For a resection candidate, functional redundancy across cerebral hemispheres is valuable. Thus, a key question for decision making becomes whether or not the ability to recognize or express emotions differs between hemispheres and with much person-to-person variation. If so, is making a personal profile a source of novel and useful data for the doctor and patient to use in decision making regarding surgical resection?

Emotional recognition functions in the brain are more complex and region specific than has been previously assumed [4]. Discernment of the valence of other’s response to stimuli is lateralized across hemispheres but the extent of this lateralization for different emotions varies between individuals [5]. Patients suffering from amygdala damage can have inconsistent patterns of recognition deficits [6]. Particular attention should be paid to the amygdala in preoperative assessment of risks, as it is especially important in linking affect (esp. negative affect) to stimuli from the environment or from individuals, and it has strong connections to sensory cortex [7].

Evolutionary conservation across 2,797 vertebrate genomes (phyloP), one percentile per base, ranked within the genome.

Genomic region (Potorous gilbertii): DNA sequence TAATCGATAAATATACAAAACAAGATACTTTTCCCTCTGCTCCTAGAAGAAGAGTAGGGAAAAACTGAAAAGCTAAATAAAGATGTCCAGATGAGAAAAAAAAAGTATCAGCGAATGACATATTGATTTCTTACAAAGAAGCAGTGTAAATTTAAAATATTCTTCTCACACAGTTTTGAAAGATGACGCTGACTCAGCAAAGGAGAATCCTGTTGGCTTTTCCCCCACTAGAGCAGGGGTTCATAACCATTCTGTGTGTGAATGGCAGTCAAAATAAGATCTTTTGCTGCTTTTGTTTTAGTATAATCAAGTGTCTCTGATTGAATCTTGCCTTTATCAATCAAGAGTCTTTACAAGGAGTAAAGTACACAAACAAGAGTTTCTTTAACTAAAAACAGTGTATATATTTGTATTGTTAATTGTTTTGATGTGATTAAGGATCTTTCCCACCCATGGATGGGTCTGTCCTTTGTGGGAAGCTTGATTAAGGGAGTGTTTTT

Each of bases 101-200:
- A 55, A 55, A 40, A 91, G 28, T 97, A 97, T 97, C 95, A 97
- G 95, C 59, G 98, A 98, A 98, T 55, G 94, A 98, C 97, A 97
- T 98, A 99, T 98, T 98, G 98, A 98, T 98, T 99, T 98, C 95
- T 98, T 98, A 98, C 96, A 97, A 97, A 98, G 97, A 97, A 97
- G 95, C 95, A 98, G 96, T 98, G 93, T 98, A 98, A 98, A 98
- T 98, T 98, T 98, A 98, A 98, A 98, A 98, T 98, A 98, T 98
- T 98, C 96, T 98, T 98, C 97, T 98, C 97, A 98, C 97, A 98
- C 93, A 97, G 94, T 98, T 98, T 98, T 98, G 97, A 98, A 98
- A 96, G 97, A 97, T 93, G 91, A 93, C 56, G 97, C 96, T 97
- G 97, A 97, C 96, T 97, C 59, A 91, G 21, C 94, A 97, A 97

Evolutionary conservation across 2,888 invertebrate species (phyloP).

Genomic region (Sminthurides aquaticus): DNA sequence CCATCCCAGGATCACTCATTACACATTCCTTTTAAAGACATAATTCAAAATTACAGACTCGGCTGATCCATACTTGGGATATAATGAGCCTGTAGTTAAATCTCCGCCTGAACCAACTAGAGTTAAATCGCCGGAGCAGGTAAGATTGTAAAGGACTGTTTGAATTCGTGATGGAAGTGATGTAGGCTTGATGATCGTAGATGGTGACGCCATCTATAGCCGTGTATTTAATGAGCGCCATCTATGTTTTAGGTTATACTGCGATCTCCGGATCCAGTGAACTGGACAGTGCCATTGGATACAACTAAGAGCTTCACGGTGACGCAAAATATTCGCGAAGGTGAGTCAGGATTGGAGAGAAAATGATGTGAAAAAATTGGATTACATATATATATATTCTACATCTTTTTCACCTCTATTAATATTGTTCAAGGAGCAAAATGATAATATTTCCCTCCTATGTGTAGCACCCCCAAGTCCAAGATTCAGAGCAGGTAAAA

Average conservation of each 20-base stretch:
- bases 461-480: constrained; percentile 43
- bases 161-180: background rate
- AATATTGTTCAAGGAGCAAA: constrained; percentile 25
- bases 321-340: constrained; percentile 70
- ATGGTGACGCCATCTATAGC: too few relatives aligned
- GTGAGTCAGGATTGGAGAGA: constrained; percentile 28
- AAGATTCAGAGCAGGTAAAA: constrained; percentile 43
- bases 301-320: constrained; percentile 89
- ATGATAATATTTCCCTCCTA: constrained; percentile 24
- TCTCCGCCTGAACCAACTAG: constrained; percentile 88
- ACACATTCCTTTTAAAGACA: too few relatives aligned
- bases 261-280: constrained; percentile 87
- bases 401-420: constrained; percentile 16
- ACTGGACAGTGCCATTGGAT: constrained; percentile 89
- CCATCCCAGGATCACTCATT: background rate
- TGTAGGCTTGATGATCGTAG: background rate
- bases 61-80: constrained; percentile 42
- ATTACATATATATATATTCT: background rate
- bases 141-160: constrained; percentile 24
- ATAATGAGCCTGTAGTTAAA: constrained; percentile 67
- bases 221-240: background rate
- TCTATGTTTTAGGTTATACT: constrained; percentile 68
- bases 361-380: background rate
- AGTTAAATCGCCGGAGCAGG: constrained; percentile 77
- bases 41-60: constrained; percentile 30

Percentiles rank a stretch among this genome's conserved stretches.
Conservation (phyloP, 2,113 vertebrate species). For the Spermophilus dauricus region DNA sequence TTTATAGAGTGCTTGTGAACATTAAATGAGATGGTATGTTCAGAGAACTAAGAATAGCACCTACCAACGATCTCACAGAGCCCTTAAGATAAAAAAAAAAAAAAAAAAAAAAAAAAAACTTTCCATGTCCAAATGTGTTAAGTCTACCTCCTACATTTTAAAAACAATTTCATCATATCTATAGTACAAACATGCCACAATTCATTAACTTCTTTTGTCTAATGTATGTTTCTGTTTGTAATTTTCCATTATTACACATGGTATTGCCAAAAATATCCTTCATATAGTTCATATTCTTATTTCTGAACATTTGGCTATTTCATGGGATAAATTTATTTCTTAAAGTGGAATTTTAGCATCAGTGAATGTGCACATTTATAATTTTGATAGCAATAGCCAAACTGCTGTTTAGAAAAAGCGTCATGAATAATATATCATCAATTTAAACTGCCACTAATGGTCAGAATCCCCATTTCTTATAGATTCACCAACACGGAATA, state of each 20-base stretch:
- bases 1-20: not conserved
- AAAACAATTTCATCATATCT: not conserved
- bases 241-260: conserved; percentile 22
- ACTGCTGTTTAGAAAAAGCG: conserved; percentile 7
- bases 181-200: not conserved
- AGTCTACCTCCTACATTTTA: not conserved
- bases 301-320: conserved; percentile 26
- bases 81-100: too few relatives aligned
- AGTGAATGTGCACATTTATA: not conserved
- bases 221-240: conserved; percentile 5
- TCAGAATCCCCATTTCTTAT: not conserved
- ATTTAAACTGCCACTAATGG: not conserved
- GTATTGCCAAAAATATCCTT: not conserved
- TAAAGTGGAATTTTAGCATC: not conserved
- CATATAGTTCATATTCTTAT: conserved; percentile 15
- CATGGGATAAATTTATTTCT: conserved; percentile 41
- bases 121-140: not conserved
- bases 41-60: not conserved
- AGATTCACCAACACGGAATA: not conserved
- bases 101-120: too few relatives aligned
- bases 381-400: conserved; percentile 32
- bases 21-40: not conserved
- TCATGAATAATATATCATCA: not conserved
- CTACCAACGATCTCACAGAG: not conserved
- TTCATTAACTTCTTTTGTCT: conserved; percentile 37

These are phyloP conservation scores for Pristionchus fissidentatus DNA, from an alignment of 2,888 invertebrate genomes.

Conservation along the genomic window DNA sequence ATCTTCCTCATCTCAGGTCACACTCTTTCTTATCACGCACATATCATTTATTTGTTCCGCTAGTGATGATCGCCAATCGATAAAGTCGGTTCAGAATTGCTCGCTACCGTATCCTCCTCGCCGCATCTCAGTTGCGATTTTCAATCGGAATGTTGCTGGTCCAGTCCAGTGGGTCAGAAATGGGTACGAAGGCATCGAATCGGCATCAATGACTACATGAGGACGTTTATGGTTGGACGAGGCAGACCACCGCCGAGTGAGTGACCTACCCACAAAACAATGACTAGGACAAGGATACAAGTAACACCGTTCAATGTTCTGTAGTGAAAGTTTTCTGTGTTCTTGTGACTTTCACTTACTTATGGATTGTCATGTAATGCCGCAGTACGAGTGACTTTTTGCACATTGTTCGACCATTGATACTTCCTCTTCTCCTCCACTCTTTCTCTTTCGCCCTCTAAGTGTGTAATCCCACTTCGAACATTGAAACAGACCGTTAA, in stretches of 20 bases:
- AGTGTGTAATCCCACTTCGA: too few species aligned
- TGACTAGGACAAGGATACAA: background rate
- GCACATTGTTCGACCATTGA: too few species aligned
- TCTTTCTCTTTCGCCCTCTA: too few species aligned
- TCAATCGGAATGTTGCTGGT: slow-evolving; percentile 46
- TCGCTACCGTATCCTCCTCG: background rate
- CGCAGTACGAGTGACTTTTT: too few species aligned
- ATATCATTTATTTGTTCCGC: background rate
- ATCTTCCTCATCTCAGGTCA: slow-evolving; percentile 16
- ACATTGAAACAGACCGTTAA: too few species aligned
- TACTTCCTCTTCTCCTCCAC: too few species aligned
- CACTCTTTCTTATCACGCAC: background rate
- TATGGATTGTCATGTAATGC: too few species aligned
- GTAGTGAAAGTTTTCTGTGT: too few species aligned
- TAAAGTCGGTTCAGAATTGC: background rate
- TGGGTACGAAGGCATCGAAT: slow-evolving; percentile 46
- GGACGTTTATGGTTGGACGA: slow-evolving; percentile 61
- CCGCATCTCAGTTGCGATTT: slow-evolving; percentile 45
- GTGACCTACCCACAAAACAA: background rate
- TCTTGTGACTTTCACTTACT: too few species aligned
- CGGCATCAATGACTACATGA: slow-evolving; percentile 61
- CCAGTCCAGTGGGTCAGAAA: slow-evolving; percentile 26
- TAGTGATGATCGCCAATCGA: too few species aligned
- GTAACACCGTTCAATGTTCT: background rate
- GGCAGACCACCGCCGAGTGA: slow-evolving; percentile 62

In addition to recognition of external displays of emotion (such as from music or the facial expressions of others) internal perceptions of fear, happiness, and other emotions have been mapped with direct electrical stimulus to brain areas and found to originate in the amygdala with perceptions varying between the left and right hemisphere [3]. Thus the potential side effects of an ATL, both in accuracy of recognition and/or intensity of personal feeling can vary by the side of the brain operated on and from patient to patient thereby justifying a patient’s desire for more information.

How then can more preoperative knowledge be gained? From the outset, let me acknowledge that no specific test can be comprehensive in any sense. I take the view that any knowledge is good and incremental gain is useful.